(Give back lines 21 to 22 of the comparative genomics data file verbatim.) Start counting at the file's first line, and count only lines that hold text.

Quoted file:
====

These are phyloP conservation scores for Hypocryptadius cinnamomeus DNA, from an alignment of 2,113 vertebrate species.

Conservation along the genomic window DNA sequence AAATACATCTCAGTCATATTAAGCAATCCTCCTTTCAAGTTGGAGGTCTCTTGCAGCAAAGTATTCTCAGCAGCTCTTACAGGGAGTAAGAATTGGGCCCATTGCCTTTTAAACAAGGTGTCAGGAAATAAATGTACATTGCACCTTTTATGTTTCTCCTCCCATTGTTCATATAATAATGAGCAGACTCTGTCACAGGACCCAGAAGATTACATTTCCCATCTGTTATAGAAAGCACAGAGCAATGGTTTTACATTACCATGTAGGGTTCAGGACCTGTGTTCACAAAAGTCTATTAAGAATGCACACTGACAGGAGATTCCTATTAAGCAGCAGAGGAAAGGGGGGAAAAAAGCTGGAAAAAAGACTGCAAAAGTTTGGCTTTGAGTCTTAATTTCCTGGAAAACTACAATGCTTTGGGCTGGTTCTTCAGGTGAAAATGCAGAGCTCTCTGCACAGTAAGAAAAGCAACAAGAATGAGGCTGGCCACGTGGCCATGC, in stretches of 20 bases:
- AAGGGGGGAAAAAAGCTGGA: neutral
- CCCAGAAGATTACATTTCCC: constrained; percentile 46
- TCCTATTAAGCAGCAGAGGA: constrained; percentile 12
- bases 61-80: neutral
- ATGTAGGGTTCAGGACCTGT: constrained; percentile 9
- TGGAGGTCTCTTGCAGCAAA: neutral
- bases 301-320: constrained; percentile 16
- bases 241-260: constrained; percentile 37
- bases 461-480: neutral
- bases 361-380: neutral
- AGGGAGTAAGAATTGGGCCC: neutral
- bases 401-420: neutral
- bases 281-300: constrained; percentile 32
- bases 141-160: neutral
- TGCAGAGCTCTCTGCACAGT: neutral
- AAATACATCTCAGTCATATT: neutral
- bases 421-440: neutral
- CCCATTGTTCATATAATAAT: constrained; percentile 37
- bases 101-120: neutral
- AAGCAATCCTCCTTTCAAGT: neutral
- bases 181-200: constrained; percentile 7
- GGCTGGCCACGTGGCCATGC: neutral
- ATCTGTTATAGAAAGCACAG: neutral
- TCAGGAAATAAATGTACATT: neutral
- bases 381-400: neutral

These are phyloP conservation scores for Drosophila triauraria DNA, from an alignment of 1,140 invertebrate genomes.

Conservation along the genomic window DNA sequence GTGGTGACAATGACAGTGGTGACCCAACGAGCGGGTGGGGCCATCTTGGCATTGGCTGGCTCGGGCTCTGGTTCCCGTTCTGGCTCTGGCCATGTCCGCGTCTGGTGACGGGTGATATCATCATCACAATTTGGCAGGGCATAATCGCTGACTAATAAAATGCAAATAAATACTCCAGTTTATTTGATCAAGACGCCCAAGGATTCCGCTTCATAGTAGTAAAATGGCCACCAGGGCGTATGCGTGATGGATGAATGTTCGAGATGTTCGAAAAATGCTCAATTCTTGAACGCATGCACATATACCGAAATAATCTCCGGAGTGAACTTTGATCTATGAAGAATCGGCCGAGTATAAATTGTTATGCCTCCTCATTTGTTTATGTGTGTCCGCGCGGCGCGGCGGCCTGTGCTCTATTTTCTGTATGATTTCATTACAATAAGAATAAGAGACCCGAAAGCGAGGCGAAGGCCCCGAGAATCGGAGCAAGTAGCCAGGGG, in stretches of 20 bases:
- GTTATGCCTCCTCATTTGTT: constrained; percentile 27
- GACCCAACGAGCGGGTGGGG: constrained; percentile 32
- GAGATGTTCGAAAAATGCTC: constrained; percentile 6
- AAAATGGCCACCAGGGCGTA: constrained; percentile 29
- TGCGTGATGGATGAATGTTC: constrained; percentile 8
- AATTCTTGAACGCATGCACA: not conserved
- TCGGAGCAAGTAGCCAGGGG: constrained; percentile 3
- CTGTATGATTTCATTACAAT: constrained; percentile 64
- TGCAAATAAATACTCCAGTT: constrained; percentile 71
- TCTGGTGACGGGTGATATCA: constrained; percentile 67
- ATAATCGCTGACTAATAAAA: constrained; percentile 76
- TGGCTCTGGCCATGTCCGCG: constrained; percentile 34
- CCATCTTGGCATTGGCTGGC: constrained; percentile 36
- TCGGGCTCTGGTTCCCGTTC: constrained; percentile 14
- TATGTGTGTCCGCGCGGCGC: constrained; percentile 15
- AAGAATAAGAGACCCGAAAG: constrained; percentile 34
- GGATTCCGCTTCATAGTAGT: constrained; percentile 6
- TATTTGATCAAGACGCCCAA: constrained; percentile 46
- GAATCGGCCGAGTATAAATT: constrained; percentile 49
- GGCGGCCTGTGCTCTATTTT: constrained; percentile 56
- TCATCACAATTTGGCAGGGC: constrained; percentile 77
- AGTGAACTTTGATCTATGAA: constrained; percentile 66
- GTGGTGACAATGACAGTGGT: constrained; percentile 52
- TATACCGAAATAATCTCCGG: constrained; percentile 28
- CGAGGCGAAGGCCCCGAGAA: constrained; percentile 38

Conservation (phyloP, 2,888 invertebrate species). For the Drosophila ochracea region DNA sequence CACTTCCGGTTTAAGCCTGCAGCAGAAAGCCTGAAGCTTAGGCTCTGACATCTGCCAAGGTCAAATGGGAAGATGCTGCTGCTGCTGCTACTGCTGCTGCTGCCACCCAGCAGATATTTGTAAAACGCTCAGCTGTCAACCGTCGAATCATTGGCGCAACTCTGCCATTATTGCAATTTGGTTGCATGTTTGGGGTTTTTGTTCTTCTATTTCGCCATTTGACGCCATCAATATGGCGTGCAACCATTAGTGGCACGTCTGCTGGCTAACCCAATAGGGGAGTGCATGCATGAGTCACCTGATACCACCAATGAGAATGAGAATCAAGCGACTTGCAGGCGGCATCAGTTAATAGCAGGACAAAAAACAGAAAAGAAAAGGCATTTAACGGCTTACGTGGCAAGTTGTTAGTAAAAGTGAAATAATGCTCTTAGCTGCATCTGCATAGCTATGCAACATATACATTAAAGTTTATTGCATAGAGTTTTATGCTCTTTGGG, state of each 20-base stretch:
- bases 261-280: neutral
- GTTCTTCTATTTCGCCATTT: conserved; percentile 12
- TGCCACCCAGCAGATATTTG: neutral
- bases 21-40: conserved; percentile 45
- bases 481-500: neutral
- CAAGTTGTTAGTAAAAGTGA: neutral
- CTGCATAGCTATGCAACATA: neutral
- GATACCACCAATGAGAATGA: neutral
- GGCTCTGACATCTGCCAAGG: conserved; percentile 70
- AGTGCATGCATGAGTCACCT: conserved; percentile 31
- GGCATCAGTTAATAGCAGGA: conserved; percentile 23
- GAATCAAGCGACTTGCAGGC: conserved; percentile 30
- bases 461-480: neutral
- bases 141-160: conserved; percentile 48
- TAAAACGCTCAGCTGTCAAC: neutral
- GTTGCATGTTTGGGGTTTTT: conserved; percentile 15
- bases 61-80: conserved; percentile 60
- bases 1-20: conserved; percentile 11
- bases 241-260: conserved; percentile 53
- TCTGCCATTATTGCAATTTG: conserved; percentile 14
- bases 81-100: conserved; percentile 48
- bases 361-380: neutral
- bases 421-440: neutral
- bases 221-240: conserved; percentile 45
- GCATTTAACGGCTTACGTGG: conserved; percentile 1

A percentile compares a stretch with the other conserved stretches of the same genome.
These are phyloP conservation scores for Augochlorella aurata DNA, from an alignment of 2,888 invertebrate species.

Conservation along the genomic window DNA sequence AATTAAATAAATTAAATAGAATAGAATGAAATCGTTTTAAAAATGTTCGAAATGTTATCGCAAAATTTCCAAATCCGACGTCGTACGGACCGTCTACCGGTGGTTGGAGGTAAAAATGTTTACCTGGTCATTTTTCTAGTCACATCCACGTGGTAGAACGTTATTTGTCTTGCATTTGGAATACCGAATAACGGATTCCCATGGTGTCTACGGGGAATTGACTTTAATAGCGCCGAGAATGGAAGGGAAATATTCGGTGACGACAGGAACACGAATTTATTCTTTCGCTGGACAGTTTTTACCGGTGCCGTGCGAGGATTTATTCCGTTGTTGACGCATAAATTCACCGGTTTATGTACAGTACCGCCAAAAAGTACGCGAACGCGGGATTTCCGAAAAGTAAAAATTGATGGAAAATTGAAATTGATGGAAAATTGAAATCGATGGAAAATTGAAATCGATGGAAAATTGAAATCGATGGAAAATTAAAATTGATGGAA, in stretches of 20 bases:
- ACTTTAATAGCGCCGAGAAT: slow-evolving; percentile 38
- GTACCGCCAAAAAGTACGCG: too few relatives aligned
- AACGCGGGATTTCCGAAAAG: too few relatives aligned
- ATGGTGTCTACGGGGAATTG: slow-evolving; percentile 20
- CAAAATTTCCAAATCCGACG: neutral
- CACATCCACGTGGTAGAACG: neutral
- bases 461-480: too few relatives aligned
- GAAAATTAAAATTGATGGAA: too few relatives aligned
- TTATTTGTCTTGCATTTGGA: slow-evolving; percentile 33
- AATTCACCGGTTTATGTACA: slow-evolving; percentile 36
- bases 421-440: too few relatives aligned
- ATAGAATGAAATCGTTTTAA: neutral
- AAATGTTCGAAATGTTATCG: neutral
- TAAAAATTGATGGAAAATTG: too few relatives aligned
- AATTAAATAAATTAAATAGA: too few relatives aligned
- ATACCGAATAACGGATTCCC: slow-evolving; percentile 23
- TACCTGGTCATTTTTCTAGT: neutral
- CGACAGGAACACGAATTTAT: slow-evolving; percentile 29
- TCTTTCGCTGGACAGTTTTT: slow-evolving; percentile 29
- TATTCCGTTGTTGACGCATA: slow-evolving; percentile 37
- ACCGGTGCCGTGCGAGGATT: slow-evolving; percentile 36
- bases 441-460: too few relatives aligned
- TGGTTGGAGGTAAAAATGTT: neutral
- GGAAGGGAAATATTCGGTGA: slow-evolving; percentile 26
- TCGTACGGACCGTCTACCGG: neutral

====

- bases 101-120: neutral
- AAGCAATCCTCCTTTCAAGT: neutral